The Irish themselves would say about the long rearguard action that night, “It was a fine night intirely for diversion.” The Federals would gallop up, discharge their muskets at the fleeing Irish, whereupon, wrote Taylor years later, the Irishmen answered, “Devil thank ‘em for that same.” Gen. Taylor would write in his book years later that his heart warmed to an Irishman ever since that night.

James P. Gammon, Irish Rebels, Confederate Tigers (DeCapo Press 1998), p. IX, 41

Union and Confederate Soldiers Were Motivated (Mostly) by Patriotism

Many folks are fussing about why the Confederate soldiers served. As a veteran, I find it hard to believe they would endure sickness, poor equipment and starvation simply for material gain. As harsh as it is to say, slaves represented material possession, an investment. The popular perception among some folks today is that most or all Confederate soldiers served to protect their economy or “way of life.” Surely, protecting economic interests motivated some Southerners. But, how many would endure wearing rags for shoes in winter merely to protect economic investment or a “way of life”?

In For Cause and Comrade, by James McPherson (New York: Oxford Univ. Press 1997), Dr. McPherson looked at the motivations of both the Union and Confederate soldiers. We cannot survey soldiers from 150 years ago. But, Dr. McPherson did the next best thing. He looked at personal letters and diaries of both Union and Confederate soldiers to ask the fundamental question, what motivated them to join, and then to stay in military service during very harsh circumstances.

Dr. McPherson reviewed the personal letters and diaries of some 400 Confederate soldiers. He looked at the contemporary correspondence and diaries of some 647 Union soldiers and 429 Confederate soldiers. In his career, he explains that having looked at perhaps 25,000 such records, he believed this was a representative sample. For Cause, p. viii. Dr. McPherson is a well known Civil War historian.

As a combat veteran I can attest that the willingness to endure hardship and danger is not an easy choice. As Dr. McPherson mentions, once the choice is first made, the typical combat soldier is forced to re-examine his choice at least two more times, once after his first battle and then again when he re-enlists. So, the average Confederate soldier had to choose to risk his life and the lives of his family (because life in a rural society without the men was extremely hard) twice, when he first enlisted and after his first combat. Re-enlisting was not an option for most Southern soldiers. Most Confederate soldiers enlisted for the duration of the war.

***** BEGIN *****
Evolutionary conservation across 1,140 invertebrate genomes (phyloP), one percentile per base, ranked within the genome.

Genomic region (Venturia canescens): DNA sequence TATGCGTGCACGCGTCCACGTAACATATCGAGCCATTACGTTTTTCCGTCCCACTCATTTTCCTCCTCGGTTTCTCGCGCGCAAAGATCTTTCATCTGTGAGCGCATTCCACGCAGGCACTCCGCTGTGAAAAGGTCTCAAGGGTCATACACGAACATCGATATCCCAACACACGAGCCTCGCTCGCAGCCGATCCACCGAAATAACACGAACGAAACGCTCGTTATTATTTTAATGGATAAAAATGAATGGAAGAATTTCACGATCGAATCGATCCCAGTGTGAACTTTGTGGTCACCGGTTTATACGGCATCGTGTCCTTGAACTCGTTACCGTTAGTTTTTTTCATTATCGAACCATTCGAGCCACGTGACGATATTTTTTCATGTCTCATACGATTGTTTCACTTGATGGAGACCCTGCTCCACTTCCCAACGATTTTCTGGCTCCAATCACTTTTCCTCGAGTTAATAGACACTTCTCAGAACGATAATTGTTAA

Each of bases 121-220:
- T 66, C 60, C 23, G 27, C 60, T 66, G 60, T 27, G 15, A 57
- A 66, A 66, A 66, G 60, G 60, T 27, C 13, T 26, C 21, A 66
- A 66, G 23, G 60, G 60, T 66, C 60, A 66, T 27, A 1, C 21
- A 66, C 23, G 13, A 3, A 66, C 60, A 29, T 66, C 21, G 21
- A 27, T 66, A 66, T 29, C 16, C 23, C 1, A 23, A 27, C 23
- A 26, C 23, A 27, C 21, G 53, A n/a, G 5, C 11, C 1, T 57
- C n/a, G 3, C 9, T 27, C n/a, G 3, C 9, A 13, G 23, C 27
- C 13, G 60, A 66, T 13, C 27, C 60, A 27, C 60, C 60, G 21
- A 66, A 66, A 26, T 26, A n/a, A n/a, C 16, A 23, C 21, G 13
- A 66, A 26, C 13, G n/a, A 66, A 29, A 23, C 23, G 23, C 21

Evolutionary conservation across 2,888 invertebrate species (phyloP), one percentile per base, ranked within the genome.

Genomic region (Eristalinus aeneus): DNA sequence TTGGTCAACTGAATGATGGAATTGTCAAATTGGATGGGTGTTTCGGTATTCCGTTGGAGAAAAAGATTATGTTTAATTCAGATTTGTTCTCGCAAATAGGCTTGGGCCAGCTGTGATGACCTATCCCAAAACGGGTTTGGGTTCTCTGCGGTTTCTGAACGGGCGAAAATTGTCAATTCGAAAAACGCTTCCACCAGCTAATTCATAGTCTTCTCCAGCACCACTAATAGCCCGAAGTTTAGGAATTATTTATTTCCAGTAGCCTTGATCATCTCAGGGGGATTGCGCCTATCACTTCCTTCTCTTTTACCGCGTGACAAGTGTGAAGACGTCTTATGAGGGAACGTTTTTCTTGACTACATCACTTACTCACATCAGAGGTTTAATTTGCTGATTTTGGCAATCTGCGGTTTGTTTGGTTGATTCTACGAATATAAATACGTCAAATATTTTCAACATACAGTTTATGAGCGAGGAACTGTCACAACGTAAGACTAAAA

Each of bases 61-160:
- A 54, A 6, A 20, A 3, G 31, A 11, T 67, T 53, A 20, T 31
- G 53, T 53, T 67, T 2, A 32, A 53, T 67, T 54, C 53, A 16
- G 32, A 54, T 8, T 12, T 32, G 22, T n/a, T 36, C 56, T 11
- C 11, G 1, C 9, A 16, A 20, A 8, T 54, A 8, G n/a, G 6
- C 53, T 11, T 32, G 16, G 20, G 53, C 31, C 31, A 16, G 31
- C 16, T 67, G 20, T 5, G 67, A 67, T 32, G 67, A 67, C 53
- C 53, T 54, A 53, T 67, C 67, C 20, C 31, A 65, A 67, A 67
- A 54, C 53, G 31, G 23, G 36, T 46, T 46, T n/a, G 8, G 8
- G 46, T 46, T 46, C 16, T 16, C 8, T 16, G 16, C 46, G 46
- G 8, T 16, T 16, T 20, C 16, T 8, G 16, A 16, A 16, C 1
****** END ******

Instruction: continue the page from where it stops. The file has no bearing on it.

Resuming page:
According to Dr. McPherson’s study, 57% of Confederate soldiers espoused patriotic sentiment for serving. That is, their service was motivated by a sense of patriotism. For Cause, p. 102. Compare that to 61% of Union soldiers who mentioned a sense of patriotism as motivation for their service. Ibid.

Some 20% of Confederate service members espoused slavery as motivation for their service. For Cause, p. 110. Opinion among Union soldiers changed over time. Through the Spring of 1863, 36% expressed sentiment favoring emancipation as a motive for the war. While, 16% expressed the opposite feeling, that the war should not seek emancipation as an end-state. For Cause and Comrade, p. 123. Dr. McPherson posits that likely, if all soldiers had been polled at the time, about one-half would have favored emancipation as a war aim, while 25% would have opposed and 25% had no opinion. In any event, those sentiments changed in 1863.

In the Northern U.S., the peace Democrats (known as “Copperheads”), started to publicly target the Emancipation Proclamation. That caused some soldiers to express sentiments opposing the Northern peace Democrats. And, soldiers began to see emancipation as another weapon against the Confederacy. The Union soldiers started seeing emancipation as something that caused harm to the Southern cause. For Cause and Comrade, p. 125. Too, some white Union soldiers noticed the obvious, if a Negro soldier could stop a bullet that might otherwise be aimed at white Northerner, then that would be a good thing.

In Rebel Yell, by S.C. Gwynne (New York: Scribner 2014), he describes the motivations of the Confederate soldiers as they fought to “repel the Northern aggressors from their homeland” Rebel Yell, at p. 30 (emphasis in the original). Mr. Gwynne also describes that as the simple motive for Gen. Thomas Jackson when he enlisted in the Virginia militia and later the Confederate army, to repel the Northern aggressor.

Many Southerners fought to avoid enslavement by the North. They believed the North sought to subjugate the South in some way. For Cause, p. 21. Many enlisted to defend their home from the invading Yankees. For Cause, at p. 22.

John Mitchel, the Irish rebel and editor for a time of two Richmond newspapers during the war, insisted the North was seeking to subjugate the South as Great Britain had subjugated Ireland. The Republicans, after all, were the heirs of the remnants of the Know Nothing Party. Most Irish suspected the Republican party of harboring anti-Irish and anti-immigrant sentiment at the time.

On May 18, 1865, one 1LT A.R. Mumford went to the home of my ancestor’s aunt in New Orleans. He went to the John Agar home. John’s wife was Theresa, sister to Anastasia Price. Anastasia was the mother of George Price Crane. Anastasia was married to Martin Creane/Crane and later married Cyrus Chism.

Entertained by the ladies, likely including Anastasia, the lieutenant spoke the words all veterans would like to utter when s/he first returns home, “we could not have received a warmer reception. . . . The New Orleans ladies shall long be remembered for their devoted patriotism.” My great-great-grandfather likely met his future wife that day. The lieutenant on his first day back home did not discuss slavery or economic gains and losses. He discussed patriotism. His thoughts were recorded in his diary, not in some polemic destined for a newspaper. One assumes he spoke his true thoughts to his private diary.

We cannot discount the myth of the “Lost Cause.” Certainly, many Southerners whined about the loss of the Civil war in ways that were not productive. But, just as certain, many soldiers served simply because they saw it as their duty.